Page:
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4.9 Uncertainties in predictions

Sections 4.2 to 4.4 have proposed various models to predict wave overtopping of coastal

structures. These models will now be discussed with regard to their uncertainties.

4.9.1 Empirical Models

It has been discussed in section 1.5.4 that the model uncertainty concept uses a mean

factor of 1.0 and a Gaussian distribution around the mean prediction. The standard

deviation is derived from the comparison of model data and the model prediction.

This has two implications for design: Probabilistic design values for all empirical models

used in this manual describe the mean approach for all underlying data points. This

means that, for normally distributed variables, about 50% of the data points exceed the

prediction by the model, and 50% are below the predicted values. This value should be

used if probabilistic design methods are used.

The deterministic design value for all models will be given as the mean value plus one

standard deviation, which in general gives a safer approach, and takes into account that

model uncertainty for wave overtopping is always significant.

4.9.2 Neural Network

When running the Neural Network model the user will be provided with wave overtopping

ratios based on the CLASH database and the Neural Network prediction (Section 4.4).

Together with these results the user will also obtain the uncertainties of the prediction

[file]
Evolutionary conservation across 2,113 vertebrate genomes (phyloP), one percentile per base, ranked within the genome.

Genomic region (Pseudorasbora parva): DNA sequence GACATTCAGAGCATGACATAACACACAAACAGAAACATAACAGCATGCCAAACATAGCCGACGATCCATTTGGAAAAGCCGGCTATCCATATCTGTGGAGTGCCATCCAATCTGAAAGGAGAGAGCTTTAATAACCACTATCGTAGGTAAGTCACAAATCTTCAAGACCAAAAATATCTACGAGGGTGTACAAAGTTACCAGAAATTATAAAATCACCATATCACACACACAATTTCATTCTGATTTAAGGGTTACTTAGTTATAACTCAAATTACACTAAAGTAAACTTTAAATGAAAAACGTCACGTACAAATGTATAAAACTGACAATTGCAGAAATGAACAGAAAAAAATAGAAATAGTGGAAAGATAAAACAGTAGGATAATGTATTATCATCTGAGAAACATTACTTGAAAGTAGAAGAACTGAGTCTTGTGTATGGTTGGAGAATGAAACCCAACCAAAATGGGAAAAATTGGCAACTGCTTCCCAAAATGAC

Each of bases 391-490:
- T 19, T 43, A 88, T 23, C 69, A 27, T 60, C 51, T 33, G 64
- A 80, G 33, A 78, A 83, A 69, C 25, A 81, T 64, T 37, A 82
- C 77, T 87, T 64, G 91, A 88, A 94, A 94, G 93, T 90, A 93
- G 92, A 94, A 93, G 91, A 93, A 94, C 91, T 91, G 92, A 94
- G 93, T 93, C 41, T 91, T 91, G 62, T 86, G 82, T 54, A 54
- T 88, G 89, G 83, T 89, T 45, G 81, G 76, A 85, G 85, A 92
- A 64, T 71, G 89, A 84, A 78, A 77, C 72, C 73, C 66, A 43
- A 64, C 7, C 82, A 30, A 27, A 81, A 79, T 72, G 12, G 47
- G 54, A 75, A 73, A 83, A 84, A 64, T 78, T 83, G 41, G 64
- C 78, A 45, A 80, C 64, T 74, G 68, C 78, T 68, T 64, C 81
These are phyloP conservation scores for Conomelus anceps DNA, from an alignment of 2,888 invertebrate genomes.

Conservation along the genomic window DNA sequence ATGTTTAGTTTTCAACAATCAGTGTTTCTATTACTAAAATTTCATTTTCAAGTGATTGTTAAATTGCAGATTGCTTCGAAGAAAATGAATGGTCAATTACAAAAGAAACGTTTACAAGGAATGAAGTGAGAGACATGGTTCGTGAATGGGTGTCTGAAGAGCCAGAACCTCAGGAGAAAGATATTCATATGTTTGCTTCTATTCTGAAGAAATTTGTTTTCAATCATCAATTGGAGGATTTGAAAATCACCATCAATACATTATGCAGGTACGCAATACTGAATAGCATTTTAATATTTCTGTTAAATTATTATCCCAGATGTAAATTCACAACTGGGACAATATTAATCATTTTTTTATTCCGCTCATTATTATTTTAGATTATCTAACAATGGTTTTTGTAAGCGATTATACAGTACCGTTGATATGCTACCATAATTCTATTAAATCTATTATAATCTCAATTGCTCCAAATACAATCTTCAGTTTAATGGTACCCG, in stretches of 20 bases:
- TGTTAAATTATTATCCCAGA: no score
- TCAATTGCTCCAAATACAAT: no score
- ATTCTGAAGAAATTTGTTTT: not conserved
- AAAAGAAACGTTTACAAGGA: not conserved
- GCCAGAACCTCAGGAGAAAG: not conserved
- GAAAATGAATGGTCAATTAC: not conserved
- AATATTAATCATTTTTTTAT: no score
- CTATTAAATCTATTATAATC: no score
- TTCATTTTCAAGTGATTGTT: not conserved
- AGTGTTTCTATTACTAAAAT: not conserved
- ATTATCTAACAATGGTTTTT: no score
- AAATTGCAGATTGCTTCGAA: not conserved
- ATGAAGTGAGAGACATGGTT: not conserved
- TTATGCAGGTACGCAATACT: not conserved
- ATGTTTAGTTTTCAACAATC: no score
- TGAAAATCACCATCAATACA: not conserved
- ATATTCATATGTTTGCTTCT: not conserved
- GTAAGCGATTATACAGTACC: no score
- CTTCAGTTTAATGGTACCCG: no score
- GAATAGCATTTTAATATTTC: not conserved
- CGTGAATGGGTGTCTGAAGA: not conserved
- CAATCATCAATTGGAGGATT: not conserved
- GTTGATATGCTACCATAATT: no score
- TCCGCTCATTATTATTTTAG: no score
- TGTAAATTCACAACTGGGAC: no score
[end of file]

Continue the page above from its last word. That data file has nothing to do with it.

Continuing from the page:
through the 5% and 95% confidence intervals.

Assuming a normal distribution of the results will allow an estimate of the standard

deviation of the overtopping ratio and hence the whole Gaussian distribution. Results

from the Neural Network prediction can then be converted to the methodology referenced

in Section 4.8 by providing all other confidence intervals and exceedance probabilities

required there. Details will be given when test cases will be investigated.

4.9.3 CLASH database

The CLASH database is described in Section 4.5. It provides a large dataset of available

model data on wave overtopping of coastal structures. It should be mentioned that the

model and scale effects approach introduced in Section 4.8 has not been applied to the

database. Whenever these data are used for prototype predictions the user will have to

check whether any scaling correction procedure is needed.

With respect to uncertainties all model results will contain variations in the measured

overtopping ratios. Most of these variations will result from measurement and model

effects as discussed earlier. Since the database is no real model but an additional source

of data information no model uncertainty can be applied.

4.10 Guidance on use of methods

This manual is accompanied by an overall Calculation Tool outlined in Appendix A. This

tool includes the elements: